The Story of Paper Episode One
China is famous for four ancient inventions; perhaps the most significant of them is paper. The man who invented paper, Cai Lun, is counted among the most influential people of all time. But what did the Chinese write on, before Cai Lun’s great invention? And where did he get his inspiration?
The Story of Paper Episode Two
The man who invented paper, Cai Lun, is still widely revered. Not so in his lifetime, however. It would take hundreds of years before his great invention was widely embraced. What do modern experts think caused this reluctance to use paper?
The Story of Paper Episode Three
A piece of calligraphy written in the fourth century is generally considered to be the finest ever produced. But was the paper it was written on, part of the reason for its fame? The original of this masterpiece has been lost; but other works of calligraphy have managed to survive for over a thousand years.
The Story of Paper Episode Four
From the traditional line drawings of the Han Dynasty, through the post-Song splash-ink style of freehand brushwork, and up until the present day, Chinese painting and calligraphy has been influenced by the paper it was done on. In art and paper circles, the name Xuan is associated with the finest quality.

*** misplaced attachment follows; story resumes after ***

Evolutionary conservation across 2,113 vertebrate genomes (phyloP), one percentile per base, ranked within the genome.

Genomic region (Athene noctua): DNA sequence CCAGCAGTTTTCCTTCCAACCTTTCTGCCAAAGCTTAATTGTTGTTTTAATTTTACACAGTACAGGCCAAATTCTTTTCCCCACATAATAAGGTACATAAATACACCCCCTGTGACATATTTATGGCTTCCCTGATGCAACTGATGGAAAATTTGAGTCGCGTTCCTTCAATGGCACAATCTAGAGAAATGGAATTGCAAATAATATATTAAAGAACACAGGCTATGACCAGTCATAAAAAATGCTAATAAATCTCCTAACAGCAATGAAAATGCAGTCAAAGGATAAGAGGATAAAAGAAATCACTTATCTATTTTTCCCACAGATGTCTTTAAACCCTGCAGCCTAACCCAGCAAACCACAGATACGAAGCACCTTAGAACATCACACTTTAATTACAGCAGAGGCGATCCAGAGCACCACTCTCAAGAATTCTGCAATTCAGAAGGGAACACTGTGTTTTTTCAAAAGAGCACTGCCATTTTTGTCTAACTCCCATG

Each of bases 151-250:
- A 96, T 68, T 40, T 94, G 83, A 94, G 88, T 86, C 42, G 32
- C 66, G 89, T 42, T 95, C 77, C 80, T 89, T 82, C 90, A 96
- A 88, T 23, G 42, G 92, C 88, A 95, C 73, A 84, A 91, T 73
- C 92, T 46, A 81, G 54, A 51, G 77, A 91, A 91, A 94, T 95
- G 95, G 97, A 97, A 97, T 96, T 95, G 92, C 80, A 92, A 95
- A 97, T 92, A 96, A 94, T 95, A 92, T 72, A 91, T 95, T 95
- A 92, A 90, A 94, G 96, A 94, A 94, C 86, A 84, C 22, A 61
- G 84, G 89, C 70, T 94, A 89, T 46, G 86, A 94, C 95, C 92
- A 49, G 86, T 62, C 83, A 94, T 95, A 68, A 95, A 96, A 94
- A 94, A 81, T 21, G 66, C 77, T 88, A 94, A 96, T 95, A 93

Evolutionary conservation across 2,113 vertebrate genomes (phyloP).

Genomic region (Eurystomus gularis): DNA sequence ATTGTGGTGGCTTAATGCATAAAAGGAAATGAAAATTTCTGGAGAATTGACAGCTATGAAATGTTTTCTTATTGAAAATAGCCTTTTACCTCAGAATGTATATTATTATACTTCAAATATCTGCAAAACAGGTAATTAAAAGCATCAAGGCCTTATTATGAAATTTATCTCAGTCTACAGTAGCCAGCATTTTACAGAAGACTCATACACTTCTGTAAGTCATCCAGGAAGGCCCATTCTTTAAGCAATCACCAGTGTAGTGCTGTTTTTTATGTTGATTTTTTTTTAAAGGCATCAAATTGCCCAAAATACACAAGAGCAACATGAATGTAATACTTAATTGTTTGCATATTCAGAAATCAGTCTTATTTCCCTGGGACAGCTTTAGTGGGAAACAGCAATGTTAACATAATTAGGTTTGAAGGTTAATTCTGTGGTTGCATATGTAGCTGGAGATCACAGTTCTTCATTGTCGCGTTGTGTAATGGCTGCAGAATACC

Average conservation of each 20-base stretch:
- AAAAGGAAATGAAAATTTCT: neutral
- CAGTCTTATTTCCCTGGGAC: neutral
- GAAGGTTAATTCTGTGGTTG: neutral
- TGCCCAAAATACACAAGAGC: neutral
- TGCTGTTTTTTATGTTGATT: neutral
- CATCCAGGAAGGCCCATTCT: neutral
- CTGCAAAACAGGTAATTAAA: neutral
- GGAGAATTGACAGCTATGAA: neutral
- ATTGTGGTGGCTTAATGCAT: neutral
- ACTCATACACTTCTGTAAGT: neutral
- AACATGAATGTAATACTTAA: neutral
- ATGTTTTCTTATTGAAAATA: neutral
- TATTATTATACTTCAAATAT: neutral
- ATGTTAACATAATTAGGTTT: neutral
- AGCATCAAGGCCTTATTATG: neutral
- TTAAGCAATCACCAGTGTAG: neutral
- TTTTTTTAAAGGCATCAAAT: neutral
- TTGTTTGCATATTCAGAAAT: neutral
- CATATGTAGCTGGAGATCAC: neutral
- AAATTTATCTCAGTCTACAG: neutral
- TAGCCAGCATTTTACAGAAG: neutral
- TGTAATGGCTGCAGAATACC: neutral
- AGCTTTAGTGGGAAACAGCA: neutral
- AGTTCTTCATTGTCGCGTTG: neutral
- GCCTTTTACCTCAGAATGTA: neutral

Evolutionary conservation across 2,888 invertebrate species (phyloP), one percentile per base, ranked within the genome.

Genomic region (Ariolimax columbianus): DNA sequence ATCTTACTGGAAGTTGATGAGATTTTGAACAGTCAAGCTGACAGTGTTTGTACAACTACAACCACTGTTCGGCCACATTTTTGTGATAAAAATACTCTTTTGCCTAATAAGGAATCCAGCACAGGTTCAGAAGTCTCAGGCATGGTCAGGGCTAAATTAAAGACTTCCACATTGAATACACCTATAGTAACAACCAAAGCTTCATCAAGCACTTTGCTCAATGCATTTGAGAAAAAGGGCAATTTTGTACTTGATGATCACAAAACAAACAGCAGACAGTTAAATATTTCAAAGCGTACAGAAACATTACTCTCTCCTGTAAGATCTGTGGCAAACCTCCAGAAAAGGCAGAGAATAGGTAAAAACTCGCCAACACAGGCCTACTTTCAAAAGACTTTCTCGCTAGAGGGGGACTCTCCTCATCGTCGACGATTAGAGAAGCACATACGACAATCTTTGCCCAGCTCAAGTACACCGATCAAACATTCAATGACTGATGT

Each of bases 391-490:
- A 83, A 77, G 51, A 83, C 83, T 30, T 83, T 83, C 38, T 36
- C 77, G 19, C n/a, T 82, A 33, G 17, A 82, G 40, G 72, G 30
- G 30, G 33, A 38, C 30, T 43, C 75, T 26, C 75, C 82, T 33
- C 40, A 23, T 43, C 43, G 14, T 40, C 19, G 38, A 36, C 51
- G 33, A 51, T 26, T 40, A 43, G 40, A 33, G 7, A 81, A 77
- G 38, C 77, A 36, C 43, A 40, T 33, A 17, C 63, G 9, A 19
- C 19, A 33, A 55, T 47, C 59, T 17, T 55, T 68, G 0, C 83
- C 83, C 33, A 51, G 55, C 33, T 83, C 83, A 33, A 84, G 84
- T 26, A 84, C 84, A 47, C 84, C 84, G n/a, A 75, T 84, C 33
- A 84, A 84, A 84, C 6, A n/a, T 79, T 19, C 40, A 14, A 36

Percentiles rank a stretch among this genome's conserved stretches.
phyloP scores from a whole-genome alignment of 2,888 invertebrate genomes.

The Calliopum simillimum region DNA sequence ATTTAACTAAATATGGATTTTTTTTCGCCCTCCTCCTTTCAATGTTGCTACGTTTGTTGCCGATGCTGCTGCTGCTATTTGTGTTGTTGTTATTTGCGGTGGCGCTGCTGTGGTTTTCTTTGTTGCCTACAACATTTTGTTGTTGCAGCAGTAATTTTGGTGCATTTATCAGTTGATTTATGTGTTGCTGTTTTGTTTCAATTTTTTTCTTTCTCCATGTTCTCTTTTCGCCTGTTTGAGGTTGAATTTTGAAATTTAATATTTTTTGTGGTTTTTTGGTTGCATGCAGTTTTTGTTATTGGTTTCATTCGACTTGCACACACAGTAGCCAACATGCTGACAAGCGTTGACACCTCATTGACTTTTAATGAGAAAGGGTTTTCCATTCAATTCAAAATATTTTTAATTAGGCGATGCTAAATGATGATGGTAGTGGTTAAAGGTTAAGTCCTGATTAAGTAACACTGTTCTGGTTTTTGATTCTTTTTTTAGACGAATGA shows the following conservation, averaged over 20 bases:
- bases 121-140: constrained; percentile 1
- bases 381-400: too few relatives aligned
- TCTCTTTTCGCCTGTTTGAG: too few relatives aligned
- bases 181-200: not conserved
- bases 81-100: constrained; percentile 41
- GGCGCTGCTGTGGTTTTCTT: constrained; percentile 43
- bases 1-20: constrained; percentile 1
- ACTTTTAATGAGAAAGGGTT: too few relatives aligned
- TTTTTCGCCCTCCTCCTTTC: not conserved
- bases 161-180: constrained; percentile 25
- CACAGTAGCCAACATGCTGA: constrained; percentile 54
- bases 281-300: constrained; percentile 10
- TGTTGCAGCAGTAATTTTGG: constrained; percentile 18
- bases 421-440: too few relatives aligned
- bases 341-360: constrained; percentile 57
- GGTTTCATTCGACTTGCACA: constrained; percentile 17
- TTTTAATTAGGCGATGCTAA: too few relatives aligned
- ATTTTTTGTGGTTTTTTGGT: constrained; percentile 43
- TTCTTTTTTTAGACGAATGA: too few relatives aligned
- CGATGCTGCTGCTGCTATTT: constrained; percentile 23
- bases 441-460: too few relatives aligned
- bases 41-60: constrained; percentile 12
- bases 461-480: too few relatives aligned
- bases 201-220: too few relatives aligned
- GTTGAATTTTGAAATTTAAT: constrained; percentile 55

The story of paper Episode 5
Paper, having been invented in China, spread to Japan. There, and in other parts of Asia, it was further refined. And yet, in Europe the belief persisted that paper had originated in Europe itself, or the Arab world.
The story of paper Episode Six
Even as late as the 18th century, Europe’s paper-makers realized that they still had a lot to learn from China, the country where paper-making originated. In America, the great statesman Benjamin Franklin even wrote a thesis on Chinese paper-making.
The Story of Paper Episode Seven
At the end of the 18th century, Frenchman Louis-Nicolas Robert initiated a revolution which became a turning point in the history of paper-making. But how would his invention affect China and Japan, where the traditions of paper-making went back well over a thousand years?